The main advantage of superelastic nickel-titanium (NiTi) products is their unique characteristic of force plateaus, which allow for clinically precise control of the force. The aims of this study were to define the mechanical characteristics of several currently available closed-coil retraction springs and to compare these products.
A universal test frame was used to acquire force-deflection diagrams of 24 NiTi closed-coil springs at body temperature. Data analysis was performed with the superelastic algorithm. Also, the influence of temperature cycles and mechanical microcycles simulating ingestion of different foods and mastication, respectively, were considered.
Mechanical testing showed significant differences between the various spring types (ANOVA, ≤0.05), but constant intrabatch behavior ( t test). Four groups were formed according to the mechanical properties of the springs: strong superelasticity without bias stress, weak superelasticity without bias stress, strong superelasticity with bias stress, and weak superelasticity with bias stress.
In sliding mechanics, the strongly superelastic closed-coil springs with preactivation are recommended. In addition, we found that the oral environment seems to have only a minor influence on their mechanical properties.
Nickel-titanium (NiTi) materials have become more popular in the last decade. Their main advantage is their nonlinear force deflection behavior, resulting in the expression of force plateaus. Within these plateaus, NiTi products are relatively insensitive to imprecise activation. Their clinical applications are therefore much easier than with conventional alloys. However, plateau force levels vary widely, and product information from manufacturers is not always reliable. Clinicians must have accurate, unbiased information on the properties of the springs.
The superelastic (SE) coil springs we studied are mainly used for canine retraction. There is no consensus about the optimal force for canine distalization and probably never will be because of individual variations. Forces between 1 and 2 N are most commonly accepted for canine retraction. These quoted variations in applied forces are closely related to the bracket and wire system used, because they have different frictional forces to overcome. To apply forces in this range with conventional alloys, the mechanics dictate that they must be reactivated several times. In contrast, NiTi retraction coil springs allow for treatment with 1 activation, with the force maintained even over the distance of a whole extraction site. This has the following advantages: reduced chair time, optimal rates of distalization, and conservation of anchorage.
However, NiTi products are temperature sensitive, and small differences in alloy composition can lead to considerable differences in the mechanical characteristics of individual SE coil springs. It is important to consider oral temperature changes from ingestion of different types of food. Meeling and Odegaard investigated the torsional behavior of several SE archwires. They found that the influence of temperature changes on the activation curve is opposite to the deactivation curve and that temperature changes lead to clinically significant changes in force level.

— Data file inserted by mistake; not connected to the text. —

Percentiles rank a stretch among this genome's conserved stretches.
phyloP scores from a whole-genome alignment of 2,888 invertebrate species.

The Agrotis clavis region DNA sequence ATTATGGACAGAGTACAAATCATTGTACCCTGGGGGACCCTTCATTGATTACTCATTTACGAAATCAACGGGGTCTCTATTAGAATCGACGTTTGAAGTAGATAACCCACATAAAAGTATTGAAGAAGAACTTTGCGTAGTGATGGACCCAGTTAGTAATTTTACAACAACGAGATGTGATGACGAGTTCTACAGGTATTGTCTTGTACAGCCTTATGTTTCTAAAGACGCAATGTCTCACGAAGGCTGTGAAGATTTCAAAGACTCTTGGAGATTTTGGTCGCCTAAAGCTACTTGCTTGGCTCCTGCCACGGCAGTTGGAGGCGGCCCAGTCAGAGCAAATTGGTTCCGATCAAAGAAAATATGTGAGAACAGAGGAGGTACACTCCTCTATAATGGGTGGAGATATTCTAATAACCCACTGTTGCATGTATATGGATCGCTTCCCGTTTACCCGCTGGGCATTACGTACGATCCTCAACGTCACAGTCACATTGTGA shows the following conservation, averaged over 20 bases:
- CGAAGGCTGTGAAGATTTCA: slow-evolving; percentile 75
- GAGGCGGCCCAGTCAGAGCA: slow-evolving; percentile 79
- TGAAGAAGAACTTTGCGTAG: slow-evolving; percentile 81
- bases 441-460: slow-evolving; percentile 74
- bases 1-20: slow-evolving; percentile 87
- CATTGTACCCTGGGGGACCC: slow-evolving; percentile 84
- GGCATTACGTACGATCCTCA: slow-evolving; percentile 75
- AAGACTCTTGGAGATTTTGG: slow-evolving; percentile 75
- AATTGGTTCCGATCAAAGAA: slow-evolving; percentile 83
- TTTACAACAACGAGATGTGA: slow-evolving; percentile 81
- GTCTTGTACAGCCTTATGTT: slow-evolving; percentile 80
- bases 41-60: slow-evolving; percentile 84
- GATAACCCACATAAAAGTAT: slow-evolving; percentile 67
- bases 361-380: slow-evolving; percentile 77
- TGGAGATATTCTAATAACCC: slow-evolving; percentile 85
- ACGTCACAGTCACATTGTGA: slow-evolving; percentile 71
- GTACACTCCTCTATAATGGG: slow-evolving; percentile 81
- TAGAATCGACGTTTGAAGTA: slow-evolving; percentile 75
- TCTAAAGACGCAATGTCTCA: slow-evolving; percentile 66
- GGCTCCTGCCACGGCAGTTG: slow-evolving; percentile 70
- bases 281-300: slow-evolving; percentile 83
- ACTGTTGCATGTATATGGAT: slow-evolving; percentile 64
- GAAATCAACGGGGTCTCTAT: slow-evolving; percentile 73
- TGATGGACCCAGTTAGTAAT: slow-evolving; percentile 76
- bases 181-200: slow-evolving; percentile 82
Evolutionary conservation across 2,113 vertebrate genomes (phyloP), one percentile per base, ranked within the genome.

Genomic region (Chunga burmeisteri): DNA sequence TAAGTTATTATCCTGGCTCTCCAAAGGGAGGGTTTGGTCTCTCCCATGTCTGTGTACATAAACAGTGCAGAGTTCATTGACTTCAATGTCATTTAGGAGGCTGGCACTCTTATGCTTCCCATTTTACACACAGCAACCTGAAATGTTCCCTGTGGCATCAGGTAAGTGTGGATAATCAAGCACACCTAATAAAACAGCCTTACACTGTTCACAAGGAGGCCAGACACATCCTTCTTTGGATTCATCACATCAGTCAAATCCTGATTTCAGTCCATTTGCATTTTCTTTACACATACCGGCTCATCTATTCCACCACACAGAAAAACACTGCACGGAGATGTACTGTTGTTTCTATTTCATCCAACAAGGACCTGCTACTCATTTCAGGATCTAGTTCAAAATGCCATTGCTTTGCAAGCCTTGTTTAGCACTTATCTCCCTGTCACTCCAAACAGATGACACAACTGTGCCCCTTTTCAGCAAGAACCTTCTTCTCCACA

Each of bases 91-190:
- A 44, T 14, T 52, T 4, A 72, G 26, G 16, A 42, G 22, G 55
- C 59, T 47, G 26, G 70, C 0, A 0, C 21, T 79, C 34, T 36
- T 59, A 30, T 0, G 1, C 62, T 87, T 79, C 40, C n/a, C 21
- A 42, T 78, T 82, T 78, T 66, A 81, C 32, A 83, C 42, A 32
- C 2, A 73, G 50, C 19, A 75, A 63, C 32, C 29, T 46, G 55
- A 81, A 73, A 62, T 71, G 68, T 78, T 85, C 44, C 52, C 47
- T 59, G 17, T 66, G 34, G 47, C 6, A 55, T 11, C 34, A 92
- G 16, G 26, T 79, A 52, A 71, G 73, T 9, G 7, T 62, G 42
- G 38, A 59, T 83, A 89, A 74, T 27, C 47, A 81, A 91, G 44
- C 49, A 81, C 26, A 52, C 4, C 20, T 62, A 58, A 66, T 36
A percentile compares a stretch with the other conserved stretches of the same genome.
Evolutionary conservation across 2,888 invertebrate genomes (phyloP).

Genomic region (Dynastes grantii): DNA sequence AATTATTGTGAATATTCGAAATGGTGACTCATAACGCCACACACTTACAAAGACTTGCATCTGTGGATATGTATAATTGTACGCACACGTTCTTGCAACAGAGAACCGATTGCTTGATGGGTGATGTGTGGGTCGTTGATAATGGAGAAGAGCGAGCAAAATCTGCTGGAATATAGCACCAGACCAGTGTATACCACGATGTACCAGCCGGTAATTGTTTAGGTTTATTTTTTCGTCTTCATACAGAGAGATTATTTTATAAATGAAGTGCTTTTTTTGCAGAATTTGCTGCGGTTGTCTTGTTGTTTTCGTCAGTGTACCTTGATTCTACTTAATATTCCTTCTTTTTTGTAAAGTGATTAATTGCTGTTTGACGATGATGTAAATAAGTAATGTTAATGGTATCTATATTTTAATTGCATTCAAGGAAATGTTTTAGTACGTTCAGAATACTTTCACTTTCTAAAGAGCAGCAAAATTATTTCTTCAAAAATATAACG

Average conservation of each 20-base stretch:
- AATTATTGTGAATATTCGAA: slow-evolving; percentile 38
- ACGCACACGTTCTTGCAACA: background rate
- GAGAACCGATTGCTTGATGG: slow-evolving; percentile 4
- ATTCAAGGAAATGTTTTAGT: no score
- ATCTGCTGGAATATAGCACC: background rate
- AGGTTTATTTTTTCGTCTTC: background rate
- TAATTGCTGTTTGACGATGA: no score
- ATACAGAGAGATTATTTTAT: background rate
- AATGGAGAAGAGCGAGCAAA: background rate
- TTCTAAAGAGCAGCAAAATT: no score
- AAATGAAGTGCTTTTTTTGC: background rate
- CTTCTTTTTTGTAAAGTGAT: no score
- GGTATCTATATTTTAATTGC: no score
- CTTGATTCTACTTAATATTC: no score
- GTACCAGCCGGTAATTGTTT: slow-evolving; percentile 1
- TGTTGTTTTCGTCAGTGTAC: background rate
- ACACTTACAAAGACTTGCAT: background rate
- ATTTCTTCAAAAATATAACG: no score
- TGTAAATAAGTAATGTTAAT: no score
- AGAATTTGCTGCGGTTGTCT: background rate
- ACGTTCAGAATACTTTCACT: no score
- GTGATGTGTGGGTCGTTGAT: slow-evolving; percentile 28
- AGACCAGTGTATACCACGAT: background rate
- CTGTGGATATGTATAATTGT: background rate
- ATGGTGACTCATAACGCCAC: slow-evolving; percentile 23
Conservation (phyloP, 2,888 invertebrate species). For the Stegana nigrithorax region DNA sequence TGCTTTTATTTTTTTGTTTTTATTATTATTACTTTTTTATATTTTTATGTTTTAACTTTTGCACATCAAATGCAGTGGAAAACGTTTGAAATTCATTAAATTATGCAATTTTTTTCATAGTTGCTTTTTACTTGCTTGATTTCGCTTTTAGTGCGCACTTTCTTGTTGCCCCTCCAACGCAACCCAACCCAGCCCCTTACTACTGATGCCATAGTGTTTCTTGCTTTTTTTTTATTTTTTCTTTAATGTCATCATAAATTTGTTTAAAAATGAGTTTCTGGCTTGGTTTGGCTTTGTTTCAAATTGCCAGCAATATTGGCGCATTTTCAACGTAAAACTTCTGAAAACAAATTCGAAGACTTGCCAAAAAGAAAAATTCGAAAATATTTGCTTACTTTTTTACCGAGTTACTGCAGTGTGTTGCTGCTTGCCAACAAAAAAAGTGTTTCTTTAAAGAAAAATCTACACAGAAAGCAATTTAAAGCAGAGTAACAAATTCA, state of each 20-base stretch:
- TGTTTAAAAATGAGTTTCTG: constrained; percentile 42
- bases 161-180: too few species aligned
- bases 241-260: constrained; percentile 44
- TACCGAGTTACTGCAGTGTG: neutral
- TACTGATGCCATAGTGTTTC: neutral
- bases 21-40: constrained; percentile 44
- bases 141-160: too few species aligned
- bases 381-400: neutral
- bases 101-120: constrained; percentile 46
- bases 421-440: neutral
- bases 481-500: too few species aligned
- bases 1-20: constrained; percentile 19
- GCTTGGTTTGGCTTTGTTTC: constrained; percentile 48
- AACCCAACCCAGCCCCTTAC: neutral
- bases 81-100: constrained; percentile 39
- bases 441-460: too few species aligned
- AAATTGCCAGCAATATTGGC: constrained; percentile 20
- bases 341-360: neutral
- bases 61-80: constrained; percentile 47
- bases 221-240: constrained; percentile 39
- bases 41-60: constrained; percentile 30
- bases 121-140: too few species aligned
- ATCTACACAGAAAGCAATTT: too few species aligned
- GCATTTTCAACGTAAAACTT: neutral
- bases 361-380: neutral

In addition to oral temperature changes, repetitive mechanical microdeflections caused by tongue play or mastication might also cause changes in the force level of NiTi springs. However, we found no data reporting the influence of mechanical microcycles on SE materials in the literature. Theoretically, it might be expected that an increase of stress-induced martensite (SIM) would lead to a decrease of plateau force level. The amount by which the force could decrease, however, is unknown.
Because of the nonlinear force-deflection relationship of SE alloys, the prediction of mechanical properties becomes challenging. Several attempts have been made to characterize the plateaus of NiTi products such as archwires or coil springs. Melsen and Terp proposed a regression line connecting maximum force and force at 0.5-mm activation to compare SE products. However, this procedure allows only a rough approximation of the plateau. Another proposal is the SE ratio by Segner and Ibe, relating the maximum and minimum slopes on the deactivation curves. This procedure allows for classification into products with SE tendency (ratio, ≥2), superelasticity (ratio, ≥8), or no SE behavior. But this approach does not tell the orthodontic practitioner the typical force level of the plateau. A more sophisticated approach is described by the SE algorithm ( Fig 1 ). Based on a modification of the SE ratio, it allows for identification of the extension and the force level of the clinically relevant plateau by means of a mathematical calculation and is especially valuable for unbiased comparisons of different products. The aims of this study were to define and compare the mechanical characteristics of several currently available closed-coil retraction springs. Furthermore, the influence of temperature and mastication was investigated.
Material and methods
Table I lists all closed-coil springs included in this study. The mechanical properties were examined in a tensile test at a displacement rate of 1 mm per second –1 with a universal test frame (model 4444, Instron Corp, Wilmington, Del). The load frame was equipped with a ±100-N static load cell (serial number, UK480), and the temperature was kept constant at 37.0°C (±0.1°C) by submersing the samples and fixtures in a water bath. Temperature control and agitation of the water bath was achieved by a thermostat (FS 18 HP, Julabo, Seelbach, Germany). Closed-loop temperature control was achieved with an external resistive precision temperature sensor (PT100, Haraeus Sonsore-Nite GmbH, Kleinostheim, Germany) in the water bath. The sensor was calibrated at 0°C in a water-ice mixture ( Fig 2 ).